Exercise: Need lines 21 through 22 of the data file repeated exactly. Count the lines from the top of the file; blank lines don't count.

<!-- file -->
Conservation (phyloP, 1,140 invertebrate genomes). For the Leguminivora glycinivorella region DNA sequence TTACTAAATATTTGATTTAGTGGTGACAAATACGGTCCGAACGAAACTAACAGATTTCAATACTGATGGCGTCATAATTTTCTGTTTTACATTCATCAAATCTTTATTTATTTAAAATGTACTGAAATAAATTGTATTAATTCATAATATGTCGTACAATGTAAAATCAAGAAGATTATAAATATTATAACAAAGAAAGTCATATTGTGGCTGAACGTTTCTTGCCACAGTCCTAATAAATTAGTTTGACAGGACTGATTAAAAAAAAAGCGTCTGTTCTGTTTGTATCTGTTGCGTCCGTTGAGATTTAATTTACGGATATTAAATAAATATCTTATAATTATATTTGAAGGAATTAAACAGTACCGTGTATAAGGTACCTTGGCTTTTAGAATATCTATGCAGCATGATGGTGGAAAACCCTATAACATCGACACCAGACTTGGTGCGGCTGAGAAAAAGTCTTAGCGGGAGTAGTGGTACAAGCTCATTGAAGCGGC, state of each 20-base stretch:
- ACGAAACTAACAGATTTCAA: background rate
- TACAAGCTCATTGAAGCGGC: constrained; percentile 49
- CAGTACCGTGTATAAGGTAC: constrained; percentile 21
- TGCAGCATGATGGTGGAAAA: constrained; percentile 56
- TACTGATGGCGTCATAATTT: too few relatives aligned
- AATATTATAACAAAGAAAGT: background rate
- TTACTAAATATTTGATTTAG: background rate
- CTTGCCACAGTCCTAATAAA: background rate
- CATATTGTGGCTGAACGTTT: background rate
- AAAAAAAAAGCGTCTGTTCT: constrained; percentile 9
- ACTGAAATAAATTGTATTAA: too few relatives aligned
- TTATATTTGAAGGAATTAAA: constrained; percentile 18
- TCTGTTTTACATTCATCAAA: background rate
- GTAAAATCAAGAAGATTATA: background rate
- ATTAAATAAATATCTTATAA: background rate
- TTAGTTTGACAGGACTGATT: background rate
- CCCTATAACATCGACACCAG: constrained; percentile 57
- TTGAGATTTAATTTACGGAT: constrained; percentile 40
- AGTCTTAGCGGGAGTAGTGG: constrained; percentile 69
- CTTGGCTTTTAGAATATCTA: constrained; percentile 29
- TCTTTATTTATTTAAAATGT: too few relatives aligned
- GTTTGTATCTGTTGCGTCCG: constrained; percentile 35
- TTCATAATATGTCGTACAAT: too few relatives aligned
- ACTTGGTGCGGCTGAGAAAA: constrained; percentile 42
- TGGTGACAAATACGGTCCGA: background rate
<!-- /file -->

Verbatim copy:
- CTTGGCTTTTAGAATATCTA: constrained; percentile 29
- TCTTTATTTATTTAAAATGT: too few relatives aligned